Located at our 5 Grady Johnson Road office location and staffed daily by one of our cardiologists, we offer our patients appointments for urgent cardiac or peripheral vascular concerns, pre-operative clearance and noninvasive testing.

Heart Failure Clinic

The goal of the Heart Failure Clinic at Statesboro Cardiology is to optimize patient’s medical therapy, manage patient’s heart failure conditions, and provide education specifically to detect any changes in cardiovascular status. Ultimately our goal is to help our patients who have this condition live a longer and more active life.

What Is Heart Failure?
Heart failure doesn’t mean that your heart has stopped or is about to stop working. Rather, it is a serious, but common condition in which the heart can’t pump enough blood to meet the body’s needs. In some cases, the heart can’t fill with enough blood. In other cases, the heart can’t pump blood to the rest of the body with enough force. Some people have both problems.
The leading cause of heart failure are diseases that damage the heart including coronary heart disease (CHD), high blood pressure (HBP), and diabetes. Heart failure develops overt time and can affect one or both sides of the heart. Although, most cases involve both sides.
Right-side heart failure occurs if the heart can’t pump enough blood to the lungs to pick up oxygen and leads to fluid build up in the feet, ankles, legs, liver, abdomen, and veins of the neck. Left-side heart failure occurs if the heart can’t pump enough oxygen-rich blood to the rest of the body.
Right-side heart failure may cause fluid to build up in the feet, ankles, legs, liver, abdomen, and the veins in the neck. Left-side heart failure occurs when the heart is unable to pump enough blood out which prevents the rest of the body from receiving enough oxygen-rich blood, causing the blood to back up into the lungs leading to shortness of breath and buildup of fluid. Right-side and left-side heart failure also may cause shortness of breath and fatigue (tiredness).
About 5.1 million people, children and adults, in the United States have heart failure.
There is currently no cure for heart failure. However, treatments—such as medicines and lifestyle changes—can help people who have the condition live longer and more active lives. Researchers continue to study new ways to treat heart failure and its complications.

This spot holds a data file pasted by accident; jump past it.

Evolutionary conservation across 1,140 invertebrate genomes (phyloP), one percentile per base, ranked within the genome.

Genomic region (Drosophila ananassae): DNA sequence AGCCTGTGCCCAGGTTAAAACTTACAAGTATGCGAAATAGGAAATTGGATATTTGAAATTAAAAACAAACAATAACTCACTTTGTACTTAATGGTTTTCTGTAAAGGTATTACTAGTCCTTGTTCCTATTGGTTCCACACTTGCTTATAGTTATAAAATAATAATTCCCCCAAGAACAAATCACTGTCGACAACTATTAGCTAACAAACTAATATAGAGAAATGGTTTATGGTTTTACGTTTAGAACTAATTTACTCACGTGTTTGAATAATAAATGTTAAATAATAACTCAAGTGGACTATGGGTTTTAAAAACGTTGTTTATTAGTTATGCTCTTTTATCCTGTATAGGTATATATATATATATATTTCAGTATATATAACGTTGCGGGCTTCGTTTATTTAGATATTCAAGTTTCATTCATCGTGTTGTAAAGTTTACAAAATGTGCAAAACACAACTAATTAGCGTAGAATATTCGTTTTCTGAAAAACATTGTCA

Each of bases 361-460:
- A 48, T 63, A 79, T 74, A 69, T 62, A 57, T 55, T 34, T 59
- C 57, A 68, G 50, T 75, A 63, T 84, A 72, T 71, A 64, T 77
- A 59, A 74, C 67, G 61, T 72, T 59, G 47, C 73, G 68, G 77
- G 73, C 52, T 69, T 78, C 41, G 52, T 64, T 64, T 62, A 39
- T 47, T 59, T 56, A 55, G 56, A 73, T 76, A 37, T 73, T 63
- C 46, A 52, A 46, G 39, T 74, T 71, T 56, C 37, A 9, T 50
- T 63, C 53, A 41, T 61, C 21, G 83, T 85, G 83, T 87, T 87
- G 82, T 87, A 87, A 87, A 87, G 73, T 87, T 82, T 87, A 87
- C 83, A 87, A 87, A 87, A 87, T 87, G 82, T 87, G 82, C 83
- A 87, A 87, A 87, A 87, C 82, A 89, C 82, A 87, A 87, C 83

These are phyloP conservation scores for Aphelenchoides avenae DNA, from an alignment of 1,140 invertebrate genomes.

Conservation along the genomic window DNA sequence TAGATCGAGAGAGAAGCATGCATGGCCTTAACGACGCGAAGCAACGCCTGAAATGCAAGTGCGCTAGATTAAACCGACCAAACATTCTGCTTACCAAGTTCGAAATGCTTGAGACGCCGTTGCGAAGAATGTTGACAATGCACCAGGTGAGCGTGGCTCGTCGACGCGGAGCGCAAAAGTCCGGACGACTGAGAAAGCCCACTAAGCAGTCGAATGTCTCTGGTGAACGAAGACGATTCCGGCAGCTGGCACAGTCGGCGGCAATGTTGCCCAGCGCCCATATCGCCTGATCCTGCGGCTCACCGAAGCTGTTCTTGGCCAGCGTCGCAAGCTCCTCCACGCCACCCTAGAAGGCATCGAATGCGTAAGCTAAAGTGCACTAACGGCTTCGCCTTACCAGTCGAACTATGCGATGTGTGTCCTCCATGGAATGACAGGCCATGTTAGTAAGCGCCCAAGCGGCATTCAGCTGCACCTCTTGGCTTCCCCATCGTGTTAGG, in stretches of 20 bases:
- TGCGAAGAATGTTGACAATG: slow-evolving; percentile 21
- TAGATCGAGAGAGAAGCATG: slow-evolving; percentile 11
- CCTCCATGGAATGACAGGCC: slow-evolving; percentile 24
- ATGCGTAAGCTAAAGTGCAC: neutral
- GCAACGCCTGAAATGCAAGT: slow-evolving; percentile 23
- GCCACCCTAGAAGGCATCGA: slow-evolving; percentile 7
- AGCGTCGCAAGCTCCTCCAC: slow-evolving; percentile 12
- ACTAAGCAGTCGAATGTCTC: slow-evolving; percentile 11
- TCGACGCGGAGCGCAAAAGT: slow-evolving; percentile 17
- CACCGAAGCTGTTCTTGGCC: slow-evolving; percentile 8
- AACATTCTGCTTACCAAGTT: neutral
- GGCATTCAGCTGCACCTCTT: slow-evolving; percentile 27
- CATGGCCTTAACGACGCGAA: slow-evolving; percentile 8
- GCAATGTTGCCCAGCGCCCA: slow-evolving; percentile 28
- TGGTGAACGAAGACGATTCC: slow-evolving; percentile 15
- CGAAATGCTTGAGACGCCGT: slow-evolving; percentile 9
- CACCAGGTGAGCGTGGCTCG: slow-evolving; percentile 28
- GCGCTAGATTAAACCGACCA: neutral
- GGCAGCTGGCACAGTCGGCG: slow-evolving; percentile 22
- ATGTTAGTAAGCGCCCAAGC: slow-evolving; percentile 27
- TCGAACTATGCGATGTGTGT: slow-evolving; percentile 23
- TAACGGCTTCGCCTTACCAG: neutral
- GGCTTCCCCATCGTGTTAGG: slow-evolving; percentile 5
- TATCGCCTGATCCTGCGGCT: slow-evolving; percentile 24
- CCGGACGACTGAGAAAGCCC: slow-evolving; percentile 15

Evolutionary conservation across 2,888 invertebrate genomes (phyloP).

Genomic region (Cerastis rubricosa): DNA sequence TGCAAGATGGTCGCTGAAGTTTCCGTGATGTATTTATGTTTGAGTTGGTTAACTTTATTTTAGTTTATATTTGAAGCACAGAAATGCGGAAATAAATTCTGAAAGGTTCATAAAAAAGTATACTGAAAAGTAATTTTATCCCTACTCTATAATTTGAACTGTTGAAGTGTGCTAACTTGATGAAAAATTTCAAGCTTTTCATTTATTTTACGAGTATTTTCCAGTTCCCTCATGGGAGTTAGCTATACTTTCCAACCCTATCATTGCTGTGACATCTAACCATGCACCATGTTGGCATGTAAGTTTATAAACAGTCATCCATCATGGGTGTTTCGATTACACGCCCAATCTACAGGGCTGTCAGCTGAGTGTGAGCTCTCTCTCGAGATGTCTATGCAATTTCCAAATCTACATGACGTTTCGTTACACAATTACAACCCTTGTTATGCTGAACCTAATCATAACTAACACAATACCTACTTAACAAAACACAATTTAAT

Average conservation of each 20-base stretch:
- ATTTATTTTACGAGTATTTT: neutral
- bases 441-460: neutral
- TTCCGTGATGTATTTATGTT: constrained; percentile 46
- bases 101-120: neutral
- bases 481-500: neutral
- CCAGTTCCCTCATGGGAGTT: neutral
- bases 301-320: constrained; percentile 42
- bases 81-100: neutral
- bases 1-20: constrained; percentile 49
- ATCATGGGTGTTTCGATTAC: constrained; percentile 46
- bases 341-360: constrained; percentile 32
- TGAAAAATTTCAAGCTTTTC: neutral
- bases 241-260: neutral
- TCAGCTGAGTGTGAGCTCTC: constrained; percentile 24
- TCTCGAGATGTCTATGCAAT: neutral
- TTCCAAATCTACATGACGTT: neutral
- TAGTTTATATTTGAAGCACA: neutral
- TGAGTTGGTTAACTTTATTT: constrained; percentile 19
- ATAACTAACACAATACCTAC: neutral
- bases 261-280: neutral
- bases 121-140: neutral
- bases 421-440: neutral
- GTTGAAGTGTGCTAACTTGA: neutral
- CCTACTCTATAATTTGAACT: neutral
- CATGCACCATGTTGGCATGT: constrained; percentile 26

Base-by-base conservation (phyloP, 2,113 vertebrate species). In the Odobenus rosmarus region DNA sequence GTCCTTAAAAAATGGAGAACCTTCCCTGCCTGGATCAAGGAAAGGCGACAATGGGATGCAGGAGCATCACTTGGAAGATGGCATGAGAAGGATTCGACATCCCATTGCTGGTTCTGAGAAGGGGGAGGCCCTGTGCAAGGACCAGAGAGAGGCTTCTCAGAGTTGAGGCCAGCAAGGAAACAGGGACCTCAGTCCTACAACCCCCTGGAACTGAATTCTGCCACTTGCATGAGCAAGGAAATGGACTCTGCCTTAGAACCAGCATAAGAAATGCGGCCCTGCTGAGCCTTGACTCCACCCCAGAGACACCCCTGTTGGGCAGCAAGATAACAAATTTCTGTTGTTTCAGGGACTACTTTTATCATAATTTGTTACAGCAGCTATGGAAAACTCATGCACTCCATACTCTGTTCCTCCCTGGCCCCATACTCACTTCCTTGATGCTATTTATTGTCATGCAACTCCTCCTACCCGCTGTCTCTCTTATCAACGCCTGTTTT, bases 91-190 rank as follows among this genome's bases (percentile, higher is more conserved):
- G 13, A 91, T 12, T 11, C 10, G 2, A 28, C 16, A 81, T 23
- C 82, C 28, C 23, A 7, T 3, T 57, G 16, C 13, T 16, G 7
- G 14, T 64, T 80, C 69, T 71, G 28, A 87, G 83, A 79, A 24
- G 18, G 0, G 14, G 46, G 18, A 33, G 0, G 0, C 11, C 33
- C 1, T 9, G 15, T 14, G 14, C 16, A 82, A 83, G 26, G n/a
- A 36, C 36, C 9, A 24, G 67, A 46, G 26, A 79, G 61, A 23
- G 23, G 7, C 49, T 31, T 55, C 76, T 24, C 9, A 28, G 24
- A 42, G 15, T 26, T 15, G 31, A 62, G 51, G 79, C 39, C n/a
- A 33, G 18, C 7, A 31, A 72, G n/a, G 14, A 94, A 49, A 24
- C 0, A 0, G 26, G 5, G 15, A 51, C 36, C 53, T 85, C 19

Hypertension Clinic

The Hypertension Clinic at Statesboro Cardiology is to provide specialized care for patients with hypertension and resistant hypertension or high blood pressure (HBP). The clinic also provides extensive educational material and counseling for patients with hypertension. Patients are referred to the Hypertension Clinic from within the practice as well as by referring physicians from the community.

What Is High Blood Pressure?
“Blood pressure” is the force of blood pushing against the walls of the arteries as the heart pumps blood. If this pressure rises and stays high over time, it can damage the body in many ways.
High blood pressure (HBP) is a serious condition affects about 1 in 3 adults in the United States. While there are often no signs or symptoms, the condition can lead to coronary heart disease, heart failure, stroke, kidney failure, and other health problems. Because there are often obvious symptoms, knowing your blood pressure numbers is important, even when you feel well, so that you can keep numbers low and prevent damage serious damage to your organs.
Blood pressure can rise when you wake up, when you’re excited, nervous, or active. Consistently higher numbers increase the risk for health problems. “Prehypertension” means you may end up with HBP, unless you take steps to prevent it.
If you’re being treated for HBP and have repeat readings in the normal range, your blood pressure is under control. However, you still have the condition. You should see your doctor and follow your treatment plan to keep your blood pressure under control.

Sources: National Center for Health Statistics. (2007–2010). National Health and Nutrition Examination Survey; Centers for Disease Control and Prevention. (2011). Vital signs: prevalence, treatment, and control of hypertension, 1999–2002 and 2005–2008. MMWR: Morbidity & Mortality Weekly Report, 60(4), 103–108; National Heart, Lung, and Blood Institute, National High Blood Pressure Education Program. (2004). The seventh report of the Joint National Committee on Prevention, Detection, Evaluation, and Treatment of High Blood Pressure.

Stanley J. Shin, MD, FACC, FACP

Stanley J. Shin, MD, FACC, FACP

Invasive Cardiologist & Vein Specialist

Abraham K. Lin, MD, FACC, FSCAI, RPVI

Abraham K. Lin, MD, FACC, FSCAI, RPVI

Interventional Cardiologist

David R. Nabert, MD, FACC, FHRS

David R. Nabert, MD, FACC, FHRS


Julio E. Schwarz, MD

Julio E. Schwarz, MD

Interventional Cardiologist

Jenny Janney, PA-C

Jenny Janney, PA-C

Physician’s Assistant

Stephanie Pinard, FNP-BC, AGACNP-BC

Stephanie Pinard, FNP-BC, AGACNP-BC

Nurse Practitioner

Statesboro’s Trusted Cardiac, Vascular & Vein Specialists

Located at our 5 Grady Johnson Road office location and staffed daily by one of our cardiologists, we offer our patients appointments for urgent cardiac or peripheral vascular concerns, pre-operative clearance and noninvasive testing.